Intersection of MDM, CRM and ERP

My earlier article on Why Product Information Management in Information Management magazine prompted Andrew White of Gartner to write a short blog article.

Andrew picked up on my comment “If CRM and ERP platforms were better able to manage master data, perhaps we wouldn’t need MDM solutions.” He goes on to say that “these applications were designed in an era when there was no need to take account of information requirements ACROSS the enterprise.”

The operating assumption for most CRM and ERP platforms, unfortunately, was that you were going to run your ENTIRE business on them.  This rarely, if ever, turns out to be the case, particularly if the business does a lot of acquisitions. One business unit or geography certainly. And the count may grow over time. But there are always going to be areas of the business “outside the pale” – not included in that particular CRM or ERP solution’s purview. This leads to silos of data, which create many problems in the management and analysis of information in the enterprise.

That’s why an MDM hub makes so much sense. It provides a neutral place for customer, product and other master data from all over the enterprise to be created, read, updated and managed. Increasingly, today’s CRM and ERP applications are being used in concert with a robust MDM hub. Even now, CRM and ERP products just aren’t designed to manage master data effectively. They don’t have the built-in data quality and data governance processes that are needed to ensure a single view of accurate, complete, timely and consistent master data across the enterprise.

You can read the article by Andrew White of Gartner Research at http://blogs.gartner.com/andrew_white/2010/06/07/good-summary-of-mdm-of-product-data-and-its-value-to-the-business/.

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9 Comments on “Intersection of MDM, CRM and ERP”

  1. tboehm30 06/10/2010 at 9:34 am #

    About your statement:
    ” They don’t have the built-in data quality and data governance processes that are needed to ensure a single view of accurate, complete, timely and consistent master data across the enterprise.”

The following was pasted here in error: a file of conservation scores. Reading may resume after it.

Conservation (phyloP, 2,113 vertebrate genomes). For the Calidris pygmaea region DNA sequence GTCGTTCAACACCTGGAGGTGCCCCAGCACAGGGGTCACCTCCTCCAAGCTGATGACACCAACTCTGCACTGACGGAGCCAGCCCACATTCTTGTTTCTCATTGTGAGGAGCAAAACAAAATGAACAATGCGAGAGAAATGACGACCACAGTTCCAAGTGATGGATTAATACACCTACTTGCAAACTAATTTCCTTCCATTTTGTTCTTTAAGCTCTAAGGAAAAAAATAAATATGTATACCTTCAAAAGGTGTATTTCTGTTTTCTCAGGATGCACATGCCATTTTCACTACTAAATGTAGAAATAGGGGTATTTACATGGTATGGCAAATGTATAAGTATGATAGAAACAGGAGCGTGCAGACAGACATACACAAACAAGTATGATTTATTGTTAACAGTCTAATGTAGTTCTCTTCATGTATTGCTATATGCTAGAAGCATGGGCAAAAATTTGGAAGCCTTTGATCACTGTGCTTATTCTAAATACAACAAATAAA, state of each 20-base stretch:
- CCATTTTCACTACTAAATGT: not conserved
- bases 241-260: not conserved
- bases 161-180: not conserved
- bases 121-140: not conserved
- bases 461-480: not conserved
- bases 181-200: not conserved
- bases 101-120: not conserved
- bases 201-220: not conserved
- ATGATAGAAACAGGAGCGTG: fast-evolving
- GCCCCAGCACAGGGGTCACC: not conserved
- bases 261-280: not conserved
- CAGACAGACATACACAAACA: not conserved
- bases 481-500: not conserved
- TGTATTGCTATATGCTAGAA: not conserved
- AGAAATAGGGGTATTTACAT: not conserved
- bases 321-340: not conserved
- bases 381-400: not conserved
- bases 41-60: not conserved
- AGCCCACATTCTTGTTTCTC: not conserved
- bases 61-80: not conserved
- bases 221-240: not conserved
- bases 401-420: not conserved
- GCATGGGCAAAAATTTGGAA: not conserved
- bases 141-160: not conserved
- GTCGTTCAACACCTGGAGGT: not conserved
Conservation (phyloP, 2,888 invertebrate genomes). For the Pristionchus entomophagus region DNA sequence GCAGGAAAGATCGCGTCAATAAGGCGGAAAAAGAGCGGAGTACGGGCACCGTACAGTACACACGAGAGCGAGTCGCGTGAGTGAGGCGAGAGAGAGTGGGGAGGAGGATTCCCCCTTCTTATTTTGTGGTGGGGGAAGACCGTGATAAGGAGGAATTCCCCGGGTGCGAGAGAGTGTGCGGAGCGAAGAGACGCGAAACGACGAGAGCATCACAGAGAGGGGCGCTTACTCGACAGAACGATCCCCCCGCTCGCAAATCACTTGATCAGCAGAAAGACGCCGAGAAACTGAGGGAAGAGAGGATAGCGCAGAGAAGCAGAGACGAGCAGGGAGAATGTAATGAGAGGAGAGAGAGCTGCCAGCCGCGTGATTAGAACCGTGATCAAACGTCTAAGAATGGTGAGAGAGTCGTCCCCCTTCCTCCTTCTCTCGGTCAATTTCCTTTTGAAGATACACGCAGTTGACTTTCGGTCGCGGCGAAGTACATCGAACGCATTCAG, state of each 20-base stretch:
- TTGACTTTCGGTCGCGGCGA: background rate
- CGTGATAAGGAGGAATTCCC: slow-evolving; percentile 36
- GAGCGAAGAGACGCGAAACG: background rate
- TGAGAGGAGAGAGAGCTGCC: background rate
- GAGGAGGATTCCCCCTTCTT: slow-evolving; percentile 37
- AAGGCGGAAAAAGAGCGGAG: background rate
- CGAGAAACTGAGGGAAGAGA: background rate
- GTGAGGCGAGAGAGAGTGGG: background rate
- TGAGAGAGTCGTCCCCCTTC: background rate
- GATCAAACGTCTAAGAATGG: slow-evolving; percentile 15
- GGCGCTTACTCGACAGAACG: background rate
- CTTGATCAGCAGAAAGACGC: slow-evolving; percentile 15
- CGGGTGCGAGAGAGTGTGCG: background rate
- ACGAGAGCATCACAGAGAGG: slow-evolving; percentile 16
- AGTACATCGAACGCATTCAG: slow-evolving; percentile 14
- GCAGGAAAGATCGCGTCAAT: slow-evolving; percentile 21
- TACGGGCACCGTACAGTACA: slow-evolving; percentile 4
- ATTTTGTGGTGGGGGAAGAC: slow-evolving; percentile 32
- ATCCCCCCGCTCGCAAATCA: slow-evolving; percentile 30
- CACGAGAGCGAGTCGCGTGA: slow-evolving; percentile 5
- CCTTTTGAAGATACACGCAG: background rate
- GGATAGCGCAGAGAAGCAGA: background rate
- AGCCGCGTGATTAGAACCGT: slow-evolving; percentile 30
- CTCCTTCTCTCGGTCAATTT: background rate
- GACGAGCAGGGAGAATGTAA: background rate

I think that the important item is consistent. In my experience, companies need another silo just to manage the MDM data. Otherwise you get records for John, Jon, Johnathon, Jonathon, and Janothan, but they were all the same guy.

  2. Dan Power 06/10/2010 at 11:08 am #

    Good point. Usually, that type of capability is either built into the MDM hub itself, or into the data quality product that is tightly integrated into the MDM hub. So all incoming data, whether entered into the hub directly by an end user or interfaced into the hub from an outside system by a batch process or web service, should go through a cleansing process to standardize the name (as much as possible).

    If Johnathon, Jonathon, and Janothan can all be standardized to Jonathon, that’s great. If not, it would trigger a workflow to a data steward’s queue, and that person would have to decide if it’s really the same person or not.

    Thanks for commenting here – we’re always looking for more engagement from our readers.

  3. garnieb 06/10/2010 at 3:19 pm #

    Dan, so well put, great stuff.

    MDM from a business point of view, gives you agility, and flexibility. How many times that the Mergers and Acquisitions caused havoc in a business. Or that the business model changes or you have to bend your systems to match your ever fast paced business…

    Allowing Master Data Management to take on the brunt of your changes, allows a company to quickly go with the flow. Now there are things we have to do, but for the most part, we know in most Commercial Off The Shelf solutions can change a data model in MDM and have it available to the enterprise faster than a CRM or ERP.

    How many changes in the data model have we seen in the PIM world when it comes to commodities ? Foods or even Materials ? Not to mention the change of standards in the Supply Chain or Exchanges.

    Oh, what about those domains that are not conventional ? outside the traditional PIM / CDI flavor ? lets see ERP or CRM tackle those 😉

    You bring the light the importance of MDM in the enterprise. I am glad to see it finally become mainstream. MDM is now a serious player in an enterprise, and rightfully so.

    Keep it up Dan, glad I am reading many of your posts, and that you are being recognized for your insight.

  4. Dan Power 06/10/2010 at 4:01 pm #

    Garnie, I don’t know what to say – thank you for the kind words. I think MDM does bring increased agility and flexibility to the business. M&A and business model changes can be handled much more easily in an MDM hub than by most CRM and ERP systems. I think we’re seeing the cross-over from the “early adopter” phase to “mainstream” phase of the MDM market, and it’s pretty exciting for those of us who’ve been doing MDM for a while to see …

    Thanks for reading and commenting – always appreciated!

  5. Carl 06/14/2010 at 1:06 am #

    Does Initiate Systems’ master data management offering meet your qualifications for a MDM hub to tie all data together?

  6. Dan Power 06/14/2010 at 9:13 am #

    Thanks for your comment, Carl. I think it would, yes. Initiate themselves would be the first to tell you that their offering is more of a virtual hub, what Gartner has referred to as a “registry hub” where a lot of the data is (at least initially) left in the source system. But more than 95% of implementations end up being so-called hybrids, where a great deal of the source system data ends up migrating into the hub over time.

    So yes, I’d be comfortable including Initiate in the list of MDM hubs that can tie all master data together.

Trackbacks/Pingbacks

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